Learning to Sell and Chew Gum at the Same Time

I’ve written a lot in the last few years about what I call Service Oriented Selling. Unbelievable amounts of money are still spent by organizations trying to teach their salespeople strategies and techniques designed to manipulate and control potential customers. Slick openings, closes, tie-downs and overcoming objections are still often the norm. But when was the last time you bought something from a salesperson because they were smooth or slick?
If that same money spent on teaching sales people to educate and serve or reinvested in better experience, service or product design I convinced organizations would increase profits as customers beat the doors down. I beat the doors down at Starbucks and Apple and so do a lot of others.
Business Consultant Tom Peters has been touting design as the key Sales Advantage in the 21st Century well before that Century saw it’s first day. I’ve listened to him rant about the superior design of everything from Apple Computers to Oxo Kitchen Tools. He’s been right of course and I’ve seen the evolution happening in just about every industry.
I never really thought about it much with regard to chewing gum until I read the October 2007 Fast Company article written by Evan West. I mostly thought of chewing gum as a commodity with a couple of features and benefits that would determine an individual choice. The article got me thinking about my own choice of gum and I actually came up with at least 16 different feature/factors that at least slightly influence me personally.
In the article West tell us that in 2005, Wrigley Inc., the 116 year old leading chewing gum manufacturer opened a brand new 45 million global innovation center to design the chewing gum of tomorrow. Who knew?
The first new product to emerge from this high tech facility is a high concept brand called “5”. West says the development of “5” came out of a management edict to make an impact with image conscious young adults who see gum as an expression of who they are. Much of the idea went well beyond the usual issues such as flavor intensity and flavor longevity. With regard to package design Wrigley went where no gum manufacturer had gone before. Shooting for packaging that would make young adults feel comfortable with putting their chewing gum package next to their iPod they came up with a stylish, dark, sleek pack that masquerades as an accessory.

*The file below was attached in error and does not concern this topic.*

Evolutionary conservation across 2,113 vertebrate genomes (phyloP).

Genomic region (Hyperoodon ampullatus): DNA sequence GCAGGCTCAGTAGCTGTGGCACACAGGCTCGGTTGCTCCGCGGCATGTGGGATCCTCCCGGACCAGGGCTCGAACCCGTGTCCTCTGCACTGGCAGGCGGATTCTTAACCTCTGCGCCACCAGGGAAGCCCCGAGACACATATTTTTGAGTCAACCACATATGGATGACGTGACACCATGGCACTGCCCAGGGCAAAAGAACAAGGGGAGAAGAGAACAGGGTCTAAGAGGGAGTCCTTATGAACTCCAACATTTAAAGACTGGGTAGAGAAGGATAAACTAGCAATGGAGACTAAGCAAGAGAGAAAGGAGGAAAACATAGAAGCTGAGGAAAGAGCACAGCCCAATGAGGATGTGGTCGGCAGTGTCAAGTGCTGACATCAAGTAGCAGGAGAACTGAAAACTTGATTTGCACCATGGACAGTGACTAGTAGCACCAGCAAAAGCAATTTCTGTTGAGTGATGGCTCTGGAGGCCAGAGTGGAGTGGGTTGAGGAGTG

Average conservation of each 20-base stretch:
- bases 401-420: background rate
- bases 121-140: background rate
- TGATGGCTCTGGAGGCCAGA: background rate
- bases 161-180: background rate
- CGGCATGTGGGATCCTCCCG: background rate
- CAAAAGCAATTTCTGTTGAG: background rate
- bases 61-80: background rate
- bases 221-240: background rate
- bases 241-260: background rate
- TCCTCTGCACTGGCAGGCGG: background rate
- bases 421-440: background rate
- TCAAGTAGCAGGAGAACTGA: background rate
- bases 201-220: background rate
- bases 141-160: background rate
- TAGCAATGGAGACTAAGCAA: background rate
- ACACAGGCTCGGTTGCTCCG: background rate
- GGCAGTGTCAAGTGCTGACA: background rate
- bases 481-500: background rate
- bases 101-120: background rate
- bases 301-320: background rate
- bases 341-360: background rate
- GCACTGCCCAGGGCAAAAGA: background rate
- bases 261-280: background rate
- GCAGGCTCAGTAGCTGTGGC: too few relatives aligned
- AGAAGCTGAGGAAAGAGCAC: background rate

With that as a back drop, now I will share the different features and factors that lead me too my current gum choice. Until I really started thinking about them as a whole I was totally unaware so many different things had influenced my selection.
Flavor Category – My first choice is peppermint. It used to be spearmint but somewhere along the line I evolved. Since most gums have a peppermint as a flavor category this is not a big issue.
Individualized Flavor – All peppermints are not exactly the same. I can’t tell you how exactly except that they have slightly different taste qualities
Hit – Apparently “hit” is important to a lot of people because according to West’s article it is one of the features that the innovative people at Wrigley work on constantly. “Hit” is the initial flavor intensity.
Burst – I believe “Burst” is a relatively new feature offered in chewing gums. These gums have a liquid center that offers quick squirt with the initial bite.
Flavor Longevity – How long does it last? I have to tell you that I have tried more than one gum that I really liked but stopped because the flavor quit too soon. My experience is that fruity gums burn out before minty gums but I have no idea if there is science to verify this.
Breath Impact – I switched from one brand I really liked because a friend at church just couldn’t bear it. My fear was that others might feel the same.
Start Softness – I don’t like to work to hard to get a gum going. A person only has so much energy.
Wad or Chomp Size – I tend to like a smaller chew that encourages small mouth movements. I’m still sensitive about looking bad while chewing.
Fatigue Factor – This is primarily related to start softness and wad or chomp size but I list it here as a feature on it’s own.
Healthy Ingredients – My dentist of course recommends sugar less gum if some feels they must chew gum at all. It reduces tooth decay. But beyond that sweeteners have other health issues. Trident has come out with gums that use xylitol which is a sweetener from the birch tree. This has many chemical benefits including actually being an infection, decay, and bacteria fighter in addition to being generally healthy. My friend Brad Vander Ley turned me on to Trident Tropical Twist, which I chewed until a friend at church started complaining every week.